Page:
A lot of players whine (or is it whinge now? People type “whinge” a lot online but I’ve never actually heard that word come out of a human mouth) about all of the useless drops and the rarity of actual quality items. But the useless drops can be broken down into components that are used to upgrade your favorite stuff. And your favorite stuff doesn’t necessarily have to be the result of some random drop. There are a ton of factions offering up a variety of handsome legendary gear to suit both your playing style and your style style. Why marry yourself to a powerful shotgun that was assigned to you by chance when you’d rather be sniping? Sign up with a faction after you reach level 20, or stick with your default friends in the Vanguard and Crucible, rock their bounties, and earn those Marks and reputation to buy the loadout of your dreams.

destiny armourAnd when you get bored of mere legendary gear, keep an eye out for exotic weapon bounties (be prepared to work once you get them, though) and the black market weekend warrior, Xur, who offers weekly bargains on some of the coolest gear if you can find him on the Tower. Save up them Strange Coins and keep in mind you can only equip one exotic weapon and one exotic piece of armor. Choose wisely before purchasing.

By the time I got to this point, I was level 27 and had been playing daily for weeks. Now it’s really time to grind. Legendary and exotic gear offer some seriously tasty buffs; the kind you really want in the Crucible. But to get them, you need to level up and upgrade them. This takes materials, some of which are extremely hard to come by.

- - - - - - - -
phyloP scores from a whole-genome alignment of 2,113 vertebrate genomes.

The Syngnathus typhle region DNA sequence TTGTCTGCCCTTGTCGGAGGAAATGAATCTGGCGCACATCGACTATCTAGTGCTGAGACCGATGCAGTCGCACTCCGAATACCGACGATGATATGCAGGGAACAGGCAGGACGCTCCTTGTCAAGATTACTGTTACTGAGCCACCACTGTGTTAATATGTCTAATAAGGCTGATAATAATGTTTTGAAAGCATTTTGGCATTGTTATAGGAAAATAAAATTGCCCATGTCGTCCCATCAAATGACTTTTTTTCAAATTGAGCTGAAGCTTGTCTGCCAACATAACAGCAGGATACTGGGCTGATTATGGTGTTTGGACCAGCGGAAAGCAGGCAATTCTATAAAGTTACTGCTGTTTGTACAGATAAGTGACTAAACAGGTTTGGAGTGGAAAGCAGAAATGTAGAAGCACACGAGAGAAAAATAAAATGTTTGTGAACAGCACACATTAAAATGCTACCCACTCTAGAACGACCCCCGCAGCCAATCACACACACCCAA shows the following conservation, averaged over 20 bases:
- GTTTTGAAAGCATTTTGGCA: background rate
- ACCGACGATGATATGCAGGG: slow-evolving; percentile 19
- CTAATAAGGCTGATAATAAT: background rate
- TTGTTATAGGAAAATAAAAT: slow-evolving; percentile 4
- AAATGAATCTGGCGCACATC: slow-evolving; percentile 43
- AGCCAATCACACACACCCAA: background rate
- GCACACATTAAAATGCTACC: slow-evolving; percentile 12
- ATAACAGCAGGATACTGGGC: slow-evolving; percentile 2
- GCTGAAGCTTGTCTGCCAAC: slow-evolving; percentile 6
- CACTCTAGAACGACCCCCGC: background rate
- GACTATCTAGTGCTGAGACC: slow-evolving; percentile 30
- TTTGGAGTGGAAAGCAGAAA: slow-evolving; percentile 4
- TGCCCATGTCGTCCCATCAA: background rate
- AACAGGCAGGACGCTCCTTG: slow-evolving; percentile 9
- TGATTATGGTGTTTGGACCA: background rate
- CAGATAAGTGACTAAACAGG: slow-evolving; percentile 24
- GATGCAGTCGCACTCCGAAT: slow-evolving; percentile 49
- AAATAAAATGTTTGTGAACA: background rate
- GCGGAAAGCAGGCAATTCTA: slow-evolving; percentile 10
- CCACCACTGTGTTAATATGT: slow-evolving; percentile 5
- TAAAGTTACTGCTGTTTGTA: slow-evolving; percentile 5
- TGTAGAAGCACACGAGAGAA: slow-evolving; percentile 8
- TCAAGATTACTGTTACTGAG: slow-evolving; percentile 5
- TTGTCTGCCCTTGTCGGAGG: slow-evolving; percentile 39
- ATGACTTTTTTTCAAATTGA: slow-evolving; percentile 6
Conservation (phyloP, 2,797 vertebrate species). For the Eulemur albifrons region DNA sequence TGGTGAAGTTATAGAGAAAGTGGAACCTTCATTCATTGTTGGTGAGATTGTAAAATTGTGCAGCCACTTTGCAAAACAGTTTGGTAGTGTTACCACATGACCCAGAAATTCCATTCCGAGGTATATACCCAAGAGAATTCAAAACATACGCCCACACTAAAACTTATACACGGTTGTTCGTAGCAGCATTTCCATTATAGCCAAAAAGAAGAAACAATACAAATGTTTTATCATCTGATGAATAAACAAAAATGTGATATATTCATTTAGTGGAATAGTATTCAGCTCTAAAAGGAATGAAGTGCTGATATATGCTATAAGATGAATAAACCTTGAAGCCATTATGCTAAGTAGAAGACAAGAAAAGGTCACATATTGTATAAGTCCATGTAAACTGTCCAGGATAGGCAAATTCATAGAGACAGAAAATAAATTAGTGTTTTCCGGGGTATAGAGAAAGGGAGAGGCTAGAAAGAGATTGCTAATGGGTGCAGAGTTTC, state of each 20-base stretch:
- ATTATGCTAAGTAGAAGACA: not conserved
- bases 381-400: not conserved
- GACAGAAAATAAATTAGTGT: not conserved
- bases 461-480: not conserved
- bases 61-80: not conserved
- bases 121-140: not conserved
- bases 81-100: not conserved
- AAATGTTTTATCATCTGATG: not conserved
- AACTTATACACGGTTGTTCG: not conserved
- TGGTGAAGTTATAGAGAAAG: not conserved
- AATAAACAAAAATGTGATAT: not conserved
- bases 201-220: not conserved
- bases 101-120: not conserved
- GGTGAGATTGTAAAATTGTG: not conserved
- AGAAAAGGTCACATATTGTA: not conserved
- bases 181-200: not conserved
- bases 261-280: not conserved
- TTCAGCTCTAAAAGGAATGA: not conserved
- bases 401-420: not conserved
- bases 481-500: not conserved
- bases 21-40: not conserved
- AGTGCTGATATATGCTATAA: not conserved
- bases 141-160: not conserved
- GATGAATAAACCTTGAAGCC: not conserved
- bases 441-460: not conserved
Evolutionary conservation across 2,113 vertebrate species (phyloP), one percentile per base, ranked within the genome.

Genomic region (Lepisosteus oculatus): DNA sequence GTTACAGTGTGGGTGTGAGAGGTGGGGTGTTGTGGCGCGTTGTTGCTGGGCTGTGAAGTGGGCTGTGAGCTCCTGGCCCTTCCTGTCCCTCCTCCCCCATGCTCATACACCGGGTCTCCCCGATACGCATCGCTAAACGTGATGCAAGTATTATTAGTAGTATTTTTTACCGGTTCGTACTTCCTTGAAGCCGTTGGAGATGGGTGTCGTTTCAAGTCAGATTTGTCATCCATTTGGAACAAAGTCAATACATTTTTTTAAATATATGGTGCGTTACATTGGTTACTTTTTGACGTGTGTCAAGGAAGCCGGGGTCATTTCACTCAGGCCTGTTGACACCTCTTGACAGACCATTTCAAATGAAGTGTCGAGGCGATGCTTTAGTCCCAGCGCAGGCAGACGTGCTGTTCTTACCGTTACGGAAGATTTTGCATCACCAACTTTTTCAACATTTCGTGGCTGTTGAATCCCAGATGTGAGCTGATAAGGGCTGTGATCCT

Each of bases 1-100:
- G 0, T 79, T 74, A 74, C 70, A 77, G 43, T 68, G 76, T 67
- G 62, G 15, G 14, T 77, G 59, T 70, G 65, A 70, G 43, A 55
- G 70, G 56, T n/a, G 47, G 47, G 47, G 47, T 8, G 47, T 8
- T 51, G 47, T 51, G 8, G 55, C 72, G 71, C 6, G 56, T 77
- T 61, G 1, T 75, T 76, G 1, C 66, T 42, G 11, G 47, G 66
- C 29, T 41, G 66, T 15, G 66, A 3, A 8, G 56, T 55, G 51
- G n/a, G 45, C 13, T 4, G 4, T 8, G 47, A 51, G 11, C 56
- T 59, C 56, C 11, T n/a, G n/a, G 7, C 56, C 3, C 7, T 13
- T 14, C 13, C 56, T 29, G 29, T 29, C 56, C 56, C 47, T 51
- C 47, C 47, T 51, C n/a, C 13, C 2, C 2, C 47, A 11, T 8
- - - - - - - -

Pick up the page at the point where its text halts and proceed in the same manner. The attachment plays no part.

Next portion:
Ascendant materials are what’s going to hold you back, as the best gear needs a lot of them to max out, but by killing it in the Crucible and hitting the Strike playlist good and hard you earn more Marks. Marks you can use to buy more legendary gear, which you can break down into ascendant materials to upgrade your stuff. Participating in Public Events while out patrolling for bounties, chests, and materials can also pay dividends.Destiny Screenshot

Basically, what I’m spelling out is that while putting in over 80 hours and 17,000 kills over the course of hundreds of games in the past month I have not for a minute felt like I was mindlessly playing just to play. I was always working towards specific goals and there’s always been something demanding my immediate attention. Having maxed out my original Voidwalker subclass, I was leveling up my Sunsinger tree to get sticky grenades, then to gain the ability to resurrect myself for undead retribution on my killers (and an extra life edge when soloing hard missions), then to gain a second grenade, then to upgrade my carefully chosen gear to minimize cooldown and make me a beast.

The result: a freakin’ nightmare for high-level enemies and PvP opponents capable of sentencing most anything to death on a whim with a single well-aimed toss. And if you strike me with a full super meter, I shall become more powerful then you can possibly imagine; by which I mean I’ll wait for you to turn your back and then rise up, wreathed in flames like a phoenix with instant cooldown capabilities, and rain incendiary death from above on you and anyone else who incurs my wrath. Feels good, man.